The semester started just after Martin Luther King Day. Right around then, I got an email from a colleague whom I really like. Her son is in 6th grade. The 6th graders in his class were doing reports and, as part of their assignment, had to interview someone. Would it be o.k. for a 6th grade girl to interview me about women’s suffrage.
Sure. After all, I had just been reviewing the suffrage movement in preparation for my beginning of semester lecture (something I ended up not giving, as it happened).
But then I got her email. She was researching Seneca Falls. 1848. America.
That’s not my specialty.
I panicked, then calmed down. After all, this was for a 6th grader. Her very smart, focused email was as much about women’s lives before and after the vote as anything. I could do this.
Oh, and when would I be available to come to her school to be videotaped.
Oh, no! Part of me did not want this at all. Part of me wanted it a little too much. On the first day of teaching, I took a taxi across town to meet this young student. Was I really so narcissistic that I would travel across town to be videotaped by a middle schooler? Was I such a procrastinator that I would take time out of my day for this rather than create that calendar for program administration that I always mean to create? Half mad at myself for wasting my own time and hers, half excited, I signed in at the school.
As soon as I met her, I knew I had been right to come. We went to the library where I met the AV teacher. We talked about how she got interested in the topic (through a longstanding interest in equal rights for women). She set her flip camera up on a tripod and set the tripod on top of a stack of thin books, a series about marine invertebrates. She asked me to kind of repeat the question in my answer as she planned to edit her own voice out. She had a couple other coaching questions for me. And when I answered one question honestly, she laughed nervously and, departing from script, said, “Oh, that turns out to be a stupid question, doesn’t it? Let me ask a different one.” Once or twice, my answer pleased her and she squeezed her arms in tight to her sides, lifting up her shoulders and scrunching her eyes in delight.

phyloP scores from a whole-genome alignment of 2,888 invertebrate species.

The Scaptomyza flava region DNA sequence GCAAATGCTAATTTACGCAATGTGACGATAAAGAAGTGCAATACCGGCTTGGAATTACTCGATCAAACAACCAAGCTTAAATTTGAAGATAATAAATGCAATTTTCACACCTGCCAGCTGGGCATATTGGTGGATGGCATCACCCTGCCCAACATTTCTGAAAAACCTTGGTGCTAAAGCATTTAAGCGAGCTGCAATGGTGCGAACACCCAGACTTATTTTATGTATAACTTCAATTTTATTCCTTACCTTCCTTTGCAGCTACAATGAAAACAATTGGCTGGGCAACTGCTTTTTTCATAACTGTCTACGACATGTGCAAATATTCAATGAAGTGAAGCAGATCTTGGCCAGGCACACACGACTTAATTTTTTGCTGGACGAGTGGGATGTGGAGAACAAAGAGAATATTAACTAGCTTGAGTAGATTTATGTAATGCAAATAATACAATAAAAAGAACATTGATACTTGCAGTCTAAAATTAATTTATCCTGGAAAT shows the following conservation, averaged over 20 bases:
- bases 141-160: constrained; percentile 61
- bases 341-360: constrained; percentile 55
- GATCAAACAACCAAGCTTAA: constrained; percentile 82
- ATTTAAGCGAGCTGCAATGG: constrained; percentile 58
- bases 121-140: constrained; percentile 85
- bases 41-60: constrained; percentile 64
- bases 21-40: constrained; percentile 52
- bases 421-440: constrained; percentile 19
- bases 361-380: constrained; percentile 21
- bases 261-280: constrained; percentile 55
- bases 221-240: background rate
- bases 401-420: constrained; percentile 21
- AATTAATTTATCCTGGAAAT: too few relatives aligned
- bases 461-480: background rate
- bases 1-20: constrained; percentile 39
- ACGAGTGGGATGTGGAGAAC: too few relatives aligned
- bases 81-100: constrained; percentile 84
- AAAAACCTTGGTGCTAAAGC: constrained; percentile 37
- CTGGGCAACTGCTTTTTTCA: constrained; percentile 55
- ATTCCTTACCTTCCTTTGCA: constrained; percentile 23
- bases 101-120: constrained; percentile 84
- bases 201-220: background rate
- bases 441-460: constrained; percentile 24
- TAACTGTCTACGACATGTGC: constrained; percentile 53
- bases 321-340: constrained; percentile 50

I don’t know why it took me until then to see that this was the very best thing about teaching, this was really one of the coolest, most exciting things I had done in a long time. I am so glad that I let that young student interview me!
After all, when I was in 6th grade, I ran for president (and lost) on a platform of unilateral disarmament and the Equal Rights Amendment. My slogan? "Anne is as good as any man." One of my favorite talking points was why I chose "as good as" in lieu of "better than." (I felt that my superiority was for me to prove.) My campaign poster—with a picture of me in my favorite batik unicorn t-shirt--is in my office to this day.